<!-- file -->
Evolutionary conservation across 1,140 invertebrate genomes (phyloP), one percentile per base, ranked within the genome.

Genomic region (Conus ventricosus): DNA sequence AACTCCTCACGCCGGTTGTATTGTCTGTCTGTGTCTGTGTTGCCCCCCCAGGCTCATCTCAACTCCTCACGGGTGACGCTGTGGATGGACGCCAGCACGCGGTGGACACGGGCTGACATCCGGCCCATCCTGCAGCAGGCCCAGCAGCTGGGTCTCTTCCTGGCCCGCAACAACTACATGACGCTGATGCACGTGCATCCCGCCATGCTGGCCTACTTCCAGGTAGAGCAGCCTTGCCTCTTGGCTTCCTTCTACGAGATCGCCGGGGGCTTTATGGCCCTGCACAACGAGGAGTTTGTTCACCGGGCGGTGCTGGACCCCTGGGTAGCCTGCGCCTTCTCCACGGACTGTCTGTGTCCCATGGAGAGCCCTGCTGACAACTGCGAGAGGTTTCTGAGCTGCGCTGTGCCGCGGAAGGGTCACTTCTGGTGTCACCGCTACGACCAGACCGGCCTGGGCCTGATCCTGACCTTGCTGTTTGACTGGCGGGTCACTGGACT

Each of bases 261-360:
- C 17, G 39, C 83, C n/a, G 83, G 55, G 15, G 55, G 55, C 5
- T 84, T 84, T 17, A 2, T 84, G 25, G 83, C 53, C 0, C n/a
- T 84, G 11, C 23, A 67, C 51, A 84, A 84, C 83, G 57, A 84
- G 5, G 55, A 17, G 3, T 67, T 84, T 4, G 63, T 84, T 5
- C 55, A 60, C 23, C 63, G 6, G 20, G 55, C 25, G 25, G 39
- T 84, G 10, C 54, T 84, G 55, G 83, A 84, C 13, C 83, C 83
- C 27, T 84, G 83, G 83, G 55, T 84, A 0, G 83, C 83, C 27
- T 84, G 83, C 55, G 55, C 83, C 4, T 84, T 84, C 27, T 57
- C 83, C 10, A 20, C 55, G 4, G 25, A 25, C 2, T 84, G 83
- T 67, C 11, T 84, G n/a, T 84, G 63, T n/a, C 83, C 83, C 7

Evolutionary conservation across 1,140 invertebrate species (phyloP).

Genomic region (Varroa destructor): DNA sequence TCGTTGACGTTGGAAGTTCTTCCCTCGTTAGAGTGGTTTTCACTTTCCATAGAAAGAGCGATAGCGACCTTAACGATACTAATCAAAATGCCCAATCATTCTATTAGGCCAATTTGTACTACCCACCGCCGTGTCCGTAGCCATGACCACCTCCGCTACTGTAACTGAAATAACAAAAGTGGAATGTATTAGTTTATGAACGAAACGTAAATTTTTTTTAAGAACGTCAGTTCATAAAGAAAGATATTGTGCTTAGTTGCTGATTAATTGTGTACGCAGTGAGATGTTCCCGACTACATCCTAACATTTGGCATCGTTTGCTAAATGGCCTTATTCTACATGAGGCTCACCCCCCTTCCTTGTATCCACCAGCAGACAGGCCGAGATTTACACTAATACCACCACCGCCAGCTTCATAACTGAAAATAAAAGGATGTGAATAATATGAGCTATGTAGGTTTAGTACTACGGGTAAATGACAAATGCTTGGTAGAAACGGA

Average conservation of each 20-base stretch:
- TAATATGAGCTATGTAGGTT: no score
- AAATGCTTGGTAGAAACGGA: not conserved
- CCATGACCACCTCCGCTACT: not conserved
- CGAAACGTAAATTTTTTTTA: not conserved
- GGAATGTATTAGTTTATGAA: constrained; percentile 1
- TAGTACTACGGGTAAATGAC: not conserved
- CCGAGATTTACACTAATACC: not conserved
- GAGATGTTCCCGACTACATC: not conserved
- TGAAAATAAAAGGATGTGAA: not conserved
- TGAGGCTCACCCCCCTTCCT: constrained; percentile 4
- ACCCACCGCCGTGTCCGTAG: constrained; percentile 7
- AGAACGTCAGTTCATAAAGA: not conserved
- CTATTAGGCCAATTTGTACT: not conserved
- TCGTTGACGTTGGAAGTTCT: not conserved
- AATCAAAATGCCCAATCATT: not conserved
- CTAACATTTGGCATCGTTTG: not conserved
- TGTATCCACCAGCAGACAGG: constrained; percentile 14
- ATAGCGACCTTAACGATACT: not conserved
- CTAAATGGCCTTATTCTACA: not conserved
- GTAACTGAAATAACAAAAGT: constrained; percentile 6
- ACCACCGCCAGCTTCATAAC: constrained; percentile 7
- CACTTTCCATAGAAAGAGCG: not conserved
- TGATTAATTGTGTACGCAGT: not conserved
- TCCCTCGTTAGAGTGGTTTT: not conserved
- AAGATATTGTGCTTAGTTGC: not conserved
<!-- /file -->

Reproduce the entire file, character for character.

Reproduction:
Evolutionary conservation across 1,140 invertebrate genomes (phyloP), one percentile per base, ranked within the genome.

Genomic region (Conus ventricosus): DNA sequence AACTCCTCACGCCGGTTGTATTGTCTGTCTGTGTCTGTGTTGCCCCCCCAGGCTCATCTCAACTCCTCACGGGTGACGCTGTGGATGGACGCCAGCACGCGGTGGACACGGGCTGACATCCGGCCCATCCTGCAGCAGGCCCAGCAGCTGGGTCTCTTCCTGGCCCGCAACAACTACATGACGCTGATGCACGTGCATCCCGCCATGCTGGCCTACTTCCAGGTAGAGCAGCCTTGCCTCTTGGCTTCCTTCTACGAGATCGCCGGGGGCTTTATGGCCCTGCACAACGAGGAGTTTGTTCACCGGGCGGTGCTGGACCCCTGGGTAGCCTGCGCCTTCTCCACGGACTGTCTGTGTCCCATGGAGAGCCCTGCTGACAACTGCGAGAGGTTTCTGAGCTGCGCTGTGCCGCGGAAGGGTCACTTCTGGTGTCACCGCTACGACCAGACCGGCCTGGGCCTGATCCTGACCTTGCTGTTTGACTGGCGGGTCACTGGACT

Each of bases 261-360:
- C 17, G 39, C 83, C n/a, G 83, G 55, G 15, G 55, G 55, C 5
- T 84, T 84, T 17, A 2, T 84, G 25, G 83, C 53, C 0, C n/a
- T 84, G 11, C 23, A 67, C 51, A 84, A 84, C 83, G 57, A 84
- G 5, G 55, A 17, G 3, T 67, T 84, T 4, G 63, T 84, T 5
- C 55, A 60, C 23, C 63, G 6, G 20, G 55, C 25, G 25, G 39
- T 84, G 10, C 54, T 84, G 55, G 83, A 84, C 13, C 83, C 83
- C 27, T 84, G 83, G 83, G 55, T 84, A 0, G 83, C 83, C 27
- T 84, G 83, C 55, G 55, C 83, C 4, T 84, T 84, C 27, T 57
- C 83, C 10, A 20, C 55, G 4, G 25, A 25, C 2, T 84, G 83
- T 67, C 11, T 84, G n/a, T 84, G 63, T n/a, C 83, C 83, C 7

Evolutionary conservation across 1,140 invertebrate species (phyloP).

Genomic region (Varroa destructor): DNA sequence TCGTTGACGTTGGAAGTTCTTCCCTCGTTAGAGTGGTTTTCACTTTCCATAGAAAGAGCGATAGCGACCTTAACGATACTAATCAAAATGCCCAATCATTCTATTAGGCCAATTTGTACTACCCACCGCCGTGTCCGTAGCCATGACCACCTCCGCTACTGTAACTGAAATAACAAAAGTGGAATGTATTAGTTTATGAACGAAACGTAAATTTTTTTTAAGAACGTCAGTTCATAAAGAAAGATATTGTGCTTAGTTGCTGATTAATTGTGTACGCAGTGAGATGTTCCCGACTACATCCTAACATTTGGCATCGTTTGCTAAATGGCCTTATTCTACATGAGGCTCACCCCCCTTCCTTGTATCCACCAGCAGACAGGCCGAGATTTACACTAATACCACCACCGCCAGCTTCATAACTGAAAATAAAAGGATGTGAATAATATGAGCTATGTAGGTTTAGTACTACGGGTAAATGACAAATGCTTGGTAGAAACGGA

Average conservation of each 20-base stretch:
- TAATATGAGCTATGTAGGTT: no score
- AAATGCTTGGTAGAAACGGA: not conserved
- CCATGACCACCTCCGCTACT: not conserved
- CGAAACGTAAATTTTTTTTA: not conserved
- GGAATGTATTAGTTTATGAA: constrained; percentile 1
- TAGTACTACGGGTAAATGAC: not conserved
- CCGAGATTTACACTAATACC: not conserved
- GAGATGTTCCCGACTACATC: not conserved
- TGAAAATAAAAGGATGTGAA: not conserved
- TGAGGCTCACCCCCCTTCCT: constrained; percentile 4
- ACCCACCGCCGTGTCCGTAG: constrained; percentile 7
- AGAACGTCAGTTCATAAAGA: not conserved
- CTATTAGGCCAATTTGTACT: not conserved
- TCGTTGACGTTGGAAGTTCT: not conserved
- AATCAAAATGCCCAATCATT: not conserved
- CTAACATTTGGCATCGTTTG: not conserved
- TGTATCCACCAGCAGACAGG: constrained; percentile 14
- ATAGCGACCTTAACGATACT: not conserved
- CTAAATGGCCTTATTCTACA: not conserved
- GTAACTGAAATAACAAAAGT: constrained; percentile 6
- ACCACCGCCAGCTTCATAAC: constrained; percentile 7
- CACTTTCCATAGAAAGAGCG: not conserved
- TGATTAATTGTGTACGCAGT: not conserved
- TCCCTCGTTAGAGTGGTTTT: not conserved
- AAGATATTGTGCTTAGTTGC: not conserved